TELEMETRY IS COMING OF AGE Extract from "Engineering in Medicine and Biology Magazine" March 1983 by Dean C. Jutter, Ph.D., Assistant Professor in Biomedical Engineering, at Marquette University, Milwaukee, Wisconsin Wen H. Ko, Ph.D. and Thomas M. Spear, B.S. at Case Western Reserve University, Cleveland, Ohio and Dr. Stuart Mackay Biomedical telemetry is a special area of biomedical instrumentation that permits transmission of physiologic information from an often inaccessible location to a remote monitoring site. The goal of biotelemetry include the capability for monitoring humans and animals with minimum restraint and to provide faithful reproduction of the transmitted data. Although some telemetry of physiologic information is done via telephone lines, the majority is carried via radio link. The encoding of physiologic data into some unique format is common to all biotelemetry systems. The transmitting unit can be carried outside the monitored subject as a backpack unit or can be implanted within the subject's body after appropriate miniaturization and sealing against body fluid. Animals reported to have been monitored with biotelemetry include cockroaches, lizards, fish, snakes, seals, birds, elk, giraffes, dolphins, horses, and turtles in the wild and dogs, cats, rats, rabbits, monkeys, and baboons in the laboratory. In This Special Section Stuart Mackay was in biotelemetry from the very beginning and gives us a glimpse of the early developments and evolution of the field. Dr. Mackay's message is replete with examples and applications to an impressively wide variety of animal species. Miniature and micropower are two cornerstones of modern biotelemetry design and construction. Improvements in these areas have closely paralleled the evolution of semiconductor and microcircuit technologies. He has been involved with reliable, stable integrated sensors and biotelemeters on microcircuit designs and implementations in recent years. The works is truly state-of-the-art. Eli Fromm has provided an example of a "poor man's" hybrid biotelemeter to illustrate that some rather sophisticated circuit operations can be done on a low budget and without extensive microcircuit capabilities. His comments focus on a design for a two channel, FM-FM formatted implanted biotelemeter for multiple channel monitoring using resistance type transducers. Biomedical telemetry like many other things began as a "laboratory curiosity" but has evolved to a useful, reliable tool for data gathering. It has become an important, often complex, part of physiologic monitoring, but it also can be exciting and a lot of fun. The purpose of biomedical telemetry is to monitor or study animals and humans with minimal disturbance to their normal activity and to explore otherwise inaccessible parts of the body. It covers a variety of situations. Animal subjects range in size from bees to whales, useful transmission distances vary from a centimeter to a few thousand kilometers and transmission times from a few minutes to a few years to the life of the subject; frequencies range from 40 kHz to a few hundred megahertz; subjects range from trees to humans and include animals flying, burrowing in the ground now and swimming in fresh or salt water; transmitters can be implanted surgically, swallowed, inserted through other normal body openings, or carried externally; power can be induced inward for tissue stimulation to energize transmitters and to produce mechanical motions; transmitters monitor safety of workers in hazardous situations, carry signals from sterile regions, mark animals with darts, and enhance or reduce reproduction data; they have been used during a variety of situations including sleeping, loving, working, eating, lecturing, and diving. All this can be done with biomedical telemetry without subject's disturbance. (Snips) In 1903 Einthoven transmitted electrocardiogram voltage over Leiden Telephone System wires about a mile to a string galvanometer. In 1921 Winters transmitted heart sounds over a marine radio link as a demonstration for ships without a physician. External transmitters of various signals evolved as electronic methods evolved to produce smaller transmitters. Later, several groups inserted small coils and electrodes into the skulls of animals so alternating currents could be induced for a primitive form of telestimulation. The idea of transmitting signals from within the body came to me in 1946 when uncertainty about the pressure in the human bladder during voiding led to the suggestion of placing a radio transmitter there. This was done later when transistors were invented. Transmitting Signals The transmission of signals from within a subject was a technique that evolved slowly. On July 2, 1952 William Shockley and Bell Labs sent me four experimental point-contact transistors, which were difficult to power in a small package. (Junction transistors were only available for military use.) Thus, another approach was developed to provide for the totally passive transmission of information. Figure 2 is taken from Markevitch's 1954 undergraduate research report. The tuned circuit could be placed in the mouth and its frequency monitored from outside the face by the grid-dip meter. Thus the circuits tested by Markevitch showed that signals could be transmitted through the tissues of the body from quite small coils placed within the body. (Snips - history of biomedical transmitted throughout the medical world) Surgical implants have been used in rather intricate ways; in some cases, animals are born with functioning transmitters already in them. The researcher just needs to collect data rather than monitor instantaneous information (such as for a diver or astronaut), telemetry can be replaced by recording. Researchers can record signals by variable electroplating by radioactive light variable darkening film, by magnetic tape, and most recently, by semiconductor memories. Recorders as well as telemetry transmitters can be self-detaching for later recovery. (Snips) Techniques and applications of these methods continue to expand, limited only by the imagination of researchers. The descriptions and examples above suggest that, although it is not absolutely clear when biomedical telemetry started the formative years are still in progress and are limited only by the imagination of the investigators using new technologies as they evolve. The design of a telemeter (for either backpack or implanted use) is dictated by size, cost, circuit complexity, power requirements (and needed operational lifetime), transducers, the nature of the data to be transmitted, and performance. The endoradiosonde and radio pill telemeters were perfected and used extensively in the early days of biotelemetry by Stuart Mackay in a wide variety of animal species. Radio transmission is a more common way to send composite SCO signals than telephone lines. Both amplitude-modulated and frequency-modulated carriers have been used in biotelemetry and are designated FM-AM and FM-FM. This shorthand biotelemetry indicates the type of encoding and the type of modulation of the radio carrier respectively. Although FM-AM has been used, FM-FM systems have been more popular because the overall performance expected of a FM radio link is better. Also, FM radio frequency oscillators are easy to implement with a single transistor, typically in a Copitts configuration. FM-FM biotelemeters have been popular in a variety of restraint-free monitoring studies. For example, body temperature in the dog, core temperature in rats, diurnal temperature variations in rabbits, thermo regulation and drug response in humans, and ovulation detection in monkeys have been reported - all using inexpensive thermistor transducers with these telemeters. Gait studies in humans, ECG, EEG, ZPG, blood pressure, pH, and oviductal contractile forces in the monkey also have been telemetered with FM-FM systems. Fortunately, there are a sufficient number of frequencies available in the U.S. for biotelemetry radio transmission, and there are two bands of frequencies specifically allocated to biomedical telemetry by the Federal Communications Commission. In this country, there are no restrictions placed on the modulation format or stability of transmitters as long as bandwidth and in-band requirements are met. Commercially made biotelemetry systems must be FCC type approved, but custom-made devices used in schools and universities need not be type approved, but they should comply with FCC rules and regulations - Part 15, 215,177(C). In either case, the qualities regulated are the field strength, carrier frequency, bandwidth, and spurious emissions 9emissions outside the assigned frequency band that might interfere with other services.) Radio emissions are regulated differently in other countries, and regulating organizations should be contacted appropriately. Biomedical data has been telemetered through virtually every medium between two sites including air, space, water, and biologic tissue, using a variety of modulated energy forms like electromagnetic waves, light, and ultrasound. Radio frequency energy is the most commonly used to link between biotelemeter and receiver. It is now common use to send data between two sites via satellite. Biomedical telemetry has been around for about 30 years and has become a useful tool for obtaining restraint-free physiological data from a broad spectrum of animal species and of monitoring settings. The described techniqu4s for biotelemeter circuit design and construction are now ell in place, and it seems likely that future development will be in the further miniaturization and integration of biotelemeters and transducers, improved power sources and improved packaging. (Snips) Implantable transducers. With this type of package, the biomaterial must meet two basic requirements. First, it must protect the device from the influx of body fluids; second, it should provide minimal interference with the transduction of the desired signal. In packaging most biomedical transducers, an insulating conformal layer is deposited onto the device - in particular, over electrically conductive and potentially corrosive areas. The material (usually an adhesive rubber or resin) provides a thin, but tough, film capable of guarding against environmental effects. Also, foreign material or bacteria may remain on objects if the parts are not adequately cleaned beforehand. A minimal weight is required for any implantable package. The pressure (amplitude, duration, etc), produced by the implant on the surrounding tissue may alter the blood circulation at the implant site, possibly affecting tissue reaction. One reason titanium is used commonly as an implantable metal is because it possesses a low specific gravity and an excellent strength-to-weight ratio compared to other metals such as tantalum, tungsten, and stainless steel. Blunt corners and sharp edges should be eliminated because they irritate tissues locally. A streamlined contour is desirable. Implant location and implant technique also influences the local reaction at the site. Biomedical frequency allocation in the United States for Research and Patient Monitoring Frequency MHz Bandwidth kHz Field Strength uV/m Out of Band Transmitter Requirements (maximum) 38-41 200 10 at 15 m. 10 uV/m at 3 m 88-108 200 50 at 15 m. 40 uV/m at 3 m 174-216 200 150 at 30 m. 15 uV/m at 30 m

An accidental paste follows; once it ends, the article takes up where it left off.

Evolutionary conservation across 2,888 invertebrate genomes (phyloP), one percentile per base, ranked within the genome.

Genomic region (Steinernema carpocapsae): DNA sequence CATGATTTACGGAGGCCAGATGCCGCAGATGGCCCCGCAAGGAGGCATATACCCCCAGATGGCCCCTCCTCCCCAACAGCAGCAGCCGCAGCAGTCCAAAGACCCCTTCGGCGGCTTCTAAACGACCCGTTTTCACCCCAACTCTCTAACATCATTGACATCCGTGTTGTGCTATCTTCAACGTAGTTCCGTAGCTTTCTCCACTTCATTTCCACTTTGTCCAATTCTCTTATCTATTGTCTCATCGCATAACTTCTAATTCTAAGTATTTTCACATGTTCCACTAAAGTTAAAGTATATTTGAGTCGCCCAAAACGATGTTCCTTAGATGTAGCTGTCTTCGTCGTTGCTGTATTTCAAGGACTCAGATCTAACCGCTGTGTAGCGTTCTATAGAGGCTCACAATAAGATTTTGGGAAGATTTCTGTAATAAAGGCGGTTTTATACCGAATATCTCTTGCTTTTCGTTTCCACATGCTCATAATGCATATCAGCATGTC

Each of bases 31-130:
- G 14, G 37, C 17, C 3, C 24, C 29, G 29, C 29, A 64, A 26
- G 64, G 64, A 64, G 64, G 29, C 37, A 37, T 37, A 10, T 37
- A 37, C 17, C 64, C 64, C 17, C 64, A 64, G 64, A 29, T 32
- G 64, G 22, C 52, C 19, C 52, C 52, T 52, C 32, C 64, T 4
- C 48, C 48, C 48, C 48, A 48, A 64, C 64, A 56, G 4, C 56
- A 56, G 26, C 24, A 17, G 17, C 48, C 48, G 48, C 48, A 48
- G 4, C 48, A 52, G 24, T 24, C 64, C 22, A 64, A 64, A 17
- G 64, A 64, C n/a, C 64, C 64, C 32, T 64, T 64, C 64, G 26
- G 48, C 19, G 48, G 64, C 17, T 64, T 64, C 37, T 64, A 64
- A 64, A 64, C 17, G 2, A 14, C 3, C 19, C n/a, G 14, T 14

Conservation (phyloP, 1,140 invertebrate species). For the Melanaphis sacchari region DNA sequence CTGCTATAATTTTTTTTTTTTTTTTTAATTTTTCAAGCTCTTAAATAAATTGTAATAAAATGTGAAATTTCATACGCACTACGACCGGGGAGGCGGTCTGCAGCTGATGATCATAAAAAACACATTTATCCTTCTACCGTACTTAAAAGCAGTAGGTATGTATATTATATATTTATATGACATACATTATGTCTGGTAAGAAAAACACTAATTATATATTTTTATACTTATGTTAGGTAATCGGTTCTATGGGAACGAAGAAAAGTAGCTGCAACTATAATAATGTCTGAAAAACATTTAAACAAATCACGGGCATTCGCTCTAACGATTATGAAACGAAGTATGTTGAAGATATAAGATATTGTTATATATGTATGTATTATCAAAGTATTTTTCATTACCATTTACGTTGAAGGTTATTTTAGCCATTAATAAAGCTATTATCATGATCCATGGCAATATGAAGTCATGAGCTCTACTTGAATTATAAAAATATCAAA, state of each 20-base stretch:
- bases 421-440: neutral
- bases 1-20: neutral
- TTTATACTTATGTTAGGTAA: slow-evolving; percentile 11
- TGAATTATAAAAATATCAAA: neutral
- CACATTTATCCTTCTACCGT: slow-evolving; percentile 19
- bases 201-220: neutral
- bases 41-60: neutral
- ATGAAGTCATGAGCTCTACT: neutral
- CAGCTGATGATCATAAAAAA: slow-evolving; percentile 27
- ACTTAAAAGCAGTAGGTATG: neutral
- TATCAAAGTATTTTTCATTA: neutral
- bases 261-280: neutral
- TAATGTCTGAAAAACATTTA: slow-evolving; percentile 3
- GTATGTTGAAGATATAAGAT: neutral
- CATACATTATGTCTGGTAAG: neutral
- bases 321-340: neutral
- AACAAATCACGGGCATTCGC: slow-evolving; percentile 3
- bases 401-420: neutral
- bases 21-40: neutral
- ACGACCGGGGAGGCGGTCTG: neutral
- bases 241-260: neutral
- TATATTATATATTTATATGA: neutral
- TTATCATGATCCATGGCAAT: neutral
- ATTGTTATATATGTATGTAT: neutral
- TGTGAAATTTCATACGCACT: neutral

ALPHABETICAL Site Index
SUBJECT Site Index